Do you have a Victorian terrace hallway and are constantly scratching your head about how to make it feel bigger and more inviting?
You aren’t the only one. Victorian terrace houses are renown for their narrow hallways, high ceilings and notoriously dark presence.
Victorian terrace hallways often follow a couple of different layouts. The stairs are either straight in front of you as you open the door, or you enter the hallway and they go off at the side. Each style brings its own difficulties, but even the most narrow of hallways can feel inviting, and welcoming as you step through the front door.
After tackling my own Victorian terrace hallway, I wanted to share some of my top tricks for taking on your own hallway, and some of the best ideas to help you fall in love with the first space you see as you get home.
How Do You Brighten A Victorian Hallway
Victorian hallways are typically narrow which can make them feel dark. The good news is that with some clever styling tricks and careful placement of items, you can help to make a Victorian hallway feel bigger, and brighter.
When it comes to broadening your visual space, mirrors are definitely the best way to do this. They will reflect light, and make even the smallest space feel instantly bigger.
Consider adding one large mirror to the wall at the end of your corridor to expand straight lines.
If you don’t have a wall at the end of your hallway and it instead flows through to the rest of your house, add a mirror to one one of the sides of the hallway, near the entrance.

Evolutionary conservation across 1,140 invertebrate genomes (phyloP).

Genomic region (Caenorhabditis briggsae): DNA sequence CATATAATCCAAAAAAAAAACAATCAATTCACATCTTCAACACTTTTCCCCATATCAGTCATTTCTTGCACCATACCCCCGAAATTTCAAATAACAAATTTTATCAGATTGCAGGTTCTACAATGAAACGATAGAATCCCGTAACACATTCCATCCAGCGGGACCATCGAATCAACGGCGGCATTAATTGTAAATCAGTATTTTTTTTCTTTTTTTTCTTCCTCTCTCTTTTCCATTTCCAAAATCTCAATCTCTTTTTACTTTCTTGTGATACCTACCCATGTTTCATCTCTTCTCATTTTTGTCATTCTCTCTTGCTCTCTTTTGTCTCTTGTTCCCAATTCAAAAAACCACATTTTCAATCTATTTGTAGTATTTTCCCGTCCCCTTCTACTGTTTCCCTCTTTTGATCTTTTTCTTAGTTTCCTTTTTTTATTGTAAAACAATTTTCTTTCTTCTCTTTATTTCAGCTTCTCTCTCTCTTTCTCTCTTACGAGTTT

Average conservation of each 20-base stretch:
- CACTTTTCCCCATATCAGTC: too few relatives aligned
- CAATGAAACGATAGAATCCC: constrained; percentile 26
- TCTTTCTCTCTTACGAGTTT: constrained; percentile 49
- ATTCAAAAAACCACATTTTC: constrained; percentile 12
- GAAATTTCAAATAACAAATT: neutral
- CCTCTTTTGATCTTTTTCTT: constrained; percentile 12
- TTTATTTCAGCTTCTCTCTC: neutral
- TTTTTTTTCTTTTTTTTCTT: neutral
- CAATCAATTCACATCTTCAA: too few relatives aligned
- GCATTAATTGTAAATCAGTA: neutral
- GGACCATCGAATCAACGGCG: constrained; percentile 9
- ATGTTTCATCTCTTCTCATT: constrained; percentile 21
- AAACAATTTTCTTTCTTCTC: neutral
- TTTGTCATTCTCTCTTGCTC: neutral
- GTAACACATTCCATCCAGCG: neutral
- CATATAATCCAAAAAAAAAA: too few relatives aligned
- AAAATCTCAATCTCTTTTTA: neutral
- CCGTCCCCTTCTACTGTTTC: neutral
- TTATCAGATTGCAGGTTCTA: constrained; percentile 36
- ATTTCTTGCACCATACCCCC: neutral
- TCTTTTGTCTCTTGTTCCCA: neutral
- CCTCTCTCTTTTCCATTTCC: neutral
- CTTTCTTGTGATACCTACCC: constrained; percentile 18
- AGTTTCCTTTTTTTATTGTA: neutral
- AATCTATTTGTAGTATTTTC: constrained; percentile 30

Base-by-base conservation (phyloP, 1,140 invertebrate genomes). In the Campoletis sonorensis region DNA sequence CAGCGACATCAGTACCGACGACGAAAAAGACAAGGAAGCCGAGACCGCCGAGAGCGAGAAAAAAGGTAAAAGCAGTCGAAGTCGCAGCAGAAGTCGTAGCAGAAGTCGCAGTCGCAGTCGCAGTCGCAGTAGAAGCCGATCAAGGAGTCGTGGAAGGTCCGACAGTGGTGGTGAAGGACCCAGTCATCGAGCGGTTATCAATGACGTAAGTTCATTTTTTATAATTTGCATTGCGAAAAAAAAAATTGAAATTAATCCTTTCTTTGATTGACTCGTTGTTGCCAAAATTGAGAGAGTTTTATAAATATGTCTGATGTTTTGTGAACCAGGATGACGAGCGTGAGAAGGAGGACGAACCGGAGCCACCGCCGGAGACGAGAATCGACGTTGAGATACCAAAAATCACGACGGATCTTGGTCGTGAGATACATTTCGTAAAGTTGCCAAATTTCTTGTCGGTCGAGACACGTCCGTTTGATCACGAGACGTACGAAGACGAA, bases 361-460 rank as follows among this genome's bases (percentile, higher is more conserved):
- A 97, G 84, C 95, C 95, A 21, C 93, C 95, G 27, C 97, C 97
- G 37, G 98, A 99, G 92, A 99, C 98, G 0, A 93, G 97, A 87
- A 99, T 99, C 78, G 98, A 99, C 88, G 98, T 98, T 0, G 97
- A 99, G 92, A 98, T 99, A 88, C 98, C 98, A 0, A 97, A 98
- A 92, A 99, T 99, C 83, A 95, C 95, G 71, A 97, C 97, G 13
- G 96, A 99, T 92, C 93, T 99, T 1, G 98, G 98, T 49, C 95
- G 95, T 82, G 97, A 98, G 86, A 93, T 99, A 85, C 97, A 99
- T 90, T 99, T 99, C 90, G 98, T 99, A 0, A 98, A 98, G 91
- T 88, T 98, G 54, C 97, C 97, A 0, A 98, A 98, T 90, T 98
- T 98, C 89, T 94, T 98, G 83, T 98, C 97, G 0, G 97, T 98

Arguably, lighting is the most important part of any interior design scheme. It can make or break any room, especially in a narrow hallway.
Generally speaking, the more light there is, the bigger a space looks. Downlights can be a great way to provide task lighting without encroaching into your space, but I personally prefer pendant lights in a hallway to add some real feature lighting. They will also add character, especially important in a Victorian hallway.
Rattan shades are a great type of pendant light for a hallway, they can really help to soften the space and are quite affordable.
Alternatively, track lighting is a good solution for this style problem as it will allow you to custom-target the deepest and darkest corners of the space, and also illuminate art work.
You can also layer a lighting scheme in a narrow hallway with wall lights which will provide soft and subtle levels of light, perfect for creating the right ambience.
Photography and artwork can also help to broaden visual space, but only if executed correctly. Framing on both sides of the hallway will make your walls appear closer together and a little bit claustrophobic, the opposite to what we want to achieve in a small hallway.
Having frames on both sides can work. Having larger pieces steadies the eye and also allows you to enjoy the picture when passing by.
If you are going to use artwork and its valuable, just make sure its going to properly be seen, and is well lit.
A long runner through the centre of the hallway will give the appearance of a longer, more expansive space by giving the areas its own boundary.
Not to mention, it will also add comfort, warmth and interest. Opt for one with light and bright colours to make the most of this trick.
Don’t go too light, or you will see every little scuff and stain!
When it comes to small hallways, the darker the paint, the smaller the space becomes. However, adding artwork to a dark wall will really make it pop and act as a great back drop for anything you want to display.
An alternative to using a bold colour, is to paint the end wall in a contrast paint but in doing so, it will make the corridor appear shorter and pull the wall in towards you.
Hallway Panelling & Mouldings
One key way to give the illusion of more space is to incorporate panelling or mouldings either on the ceiling, walls, skirting boards or architraves.
Adding a door moulding will give the hallway some height and bring added character to the space.